Lower levels of sound stimulation can increase the EP along with acute, though mild, endolymphatic hydrops. [75] This is suggestive of enhanced trafficking of K + ions into endolymph (with water following to maintain osmolarity). This increased cellular activity may inadvertently increase the transstrial trafficking of aminoglycosides into endolymph. In addition, an increased EP will increase the electrophoretic driving force of endolymph, and aminoglycosides, into hair cells.

If aminoglycosides enter hair cells primarily from endolymph, then the open probability of the aminoglycoside-permissive mechanosensitive transduction channel in the hair cell stereocilia may play an important role. In OHCs, the mechanotransduction channel has an open probability of 0.5 during rest or sound stimulation. [69],[70] Thus, sound stimulation should not significantly increase aminoglycoside uptake into OHCs via the mechanoelectrical transduction channel. However, in inner hair cells, the open probability of the mechanosensitive transduction channel at rest is 0.1, and this increases to 0.5 during sound stimulation, [76],[77] potentially causing a significant increase in inner hair cell uptake of aminoglycosides and subsequent toxicity.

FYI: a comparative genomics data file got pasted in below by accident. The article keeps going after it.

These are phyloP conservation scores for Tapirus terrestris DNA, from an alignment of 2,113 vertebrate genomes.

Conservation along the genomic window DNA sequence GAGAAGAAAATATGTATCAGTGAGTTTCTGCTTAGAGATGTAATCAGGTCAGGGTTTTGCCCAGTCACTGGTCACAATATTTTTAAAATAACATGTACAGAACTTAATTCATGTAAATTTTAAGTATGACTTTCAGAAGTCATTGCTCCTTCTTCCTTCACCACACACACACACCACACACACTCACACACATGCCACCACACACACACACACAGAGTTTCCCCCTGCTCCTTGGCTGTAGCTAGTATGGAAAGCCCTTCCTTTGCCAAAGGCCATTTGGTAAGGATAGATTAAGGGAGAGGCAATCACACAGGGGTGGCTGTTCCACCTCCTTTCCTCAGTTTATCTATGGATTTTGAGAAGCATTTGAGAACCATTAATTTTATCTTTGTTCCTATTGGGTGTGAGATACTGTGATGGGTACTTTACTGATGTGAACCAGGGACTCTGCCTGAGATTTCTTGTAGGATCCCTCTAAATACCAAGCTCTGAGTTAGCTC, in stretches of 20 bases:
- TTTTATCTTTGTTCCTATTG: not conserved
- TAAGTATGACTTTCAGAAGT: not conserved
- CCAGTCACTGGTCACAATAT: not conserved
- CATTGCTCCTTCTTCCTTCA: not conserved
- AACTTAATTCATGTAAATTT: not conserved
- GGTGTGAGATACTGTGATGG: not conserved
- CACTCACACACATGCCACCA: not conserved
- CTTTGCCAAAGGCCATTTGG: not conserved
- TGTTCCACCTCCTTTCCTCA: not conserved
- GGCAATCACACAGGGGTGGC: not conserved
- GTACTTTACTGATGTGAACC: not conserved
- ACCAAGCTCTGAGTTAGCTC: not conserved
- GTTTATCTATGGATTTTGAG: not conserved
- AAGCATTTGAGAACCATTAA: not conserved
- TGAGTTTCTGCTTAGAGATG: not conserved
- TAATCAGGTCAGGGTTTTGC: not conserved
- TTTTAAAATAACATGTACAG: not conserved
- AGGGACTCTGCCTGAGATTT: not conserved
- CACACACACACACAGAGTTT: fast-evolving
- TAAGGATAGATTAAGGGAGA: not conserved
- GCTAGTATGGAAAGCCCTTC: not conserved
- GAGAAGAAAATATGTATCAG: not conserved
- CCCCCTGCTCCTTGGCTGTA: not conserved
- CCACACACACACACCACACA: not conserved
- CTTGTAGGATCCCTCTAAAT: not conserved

Although sound stimulation may not significantly increase aminoglycoside entry into OHCs via the mechanosensitive transduction channel, moderate or loud sound stimulation induces release of ATP from supporting cells which can activate P2X 2 channels at the apical membrane of OHCs, a potential shunt mechanism to protect OHCs from noise trauma by reducing the EP. [78],[79],[80] P2X 2 channels are permissive to large organic molecules, [81] and if also aminoglycoside-permissive, may inadvertently enable noxious aminoglycoside entry into OHCs during chronic sound stimulation or noise trauma.

The electrical potential difference across the apical membrane of hair cells is approximately 150 mV (+80 mV in endolymph and -70 mV hair cell receptor potential), the largest cross-membrane electrical potential in the mammalian body. The hair cell glycocalyx is also negatively charged. Thus, the cationic aminoglycosides would be electrostatically attracted to the apical surface of cochlear hair cells, facilitating endocytotic uptake. [35] Acoustic stimulation of hair cells also increases apical endocytosis [82] which could facilitate endocytotic uptake of aminoglycosides from endolymph.

After entering hair cells, aminoglycosides will likely aggravate the on-going cellular changes wrought by sound stimulation, or worse, noise trauma. This will include interaction with PIP 2 and other aminoglycoside-binding molecules, elevation of intracellular calcium and ROS, and the promotion of various cell death processes, overwhelming the nascent prosurvival, antioxidant defenses of the hair cell. [26],[34]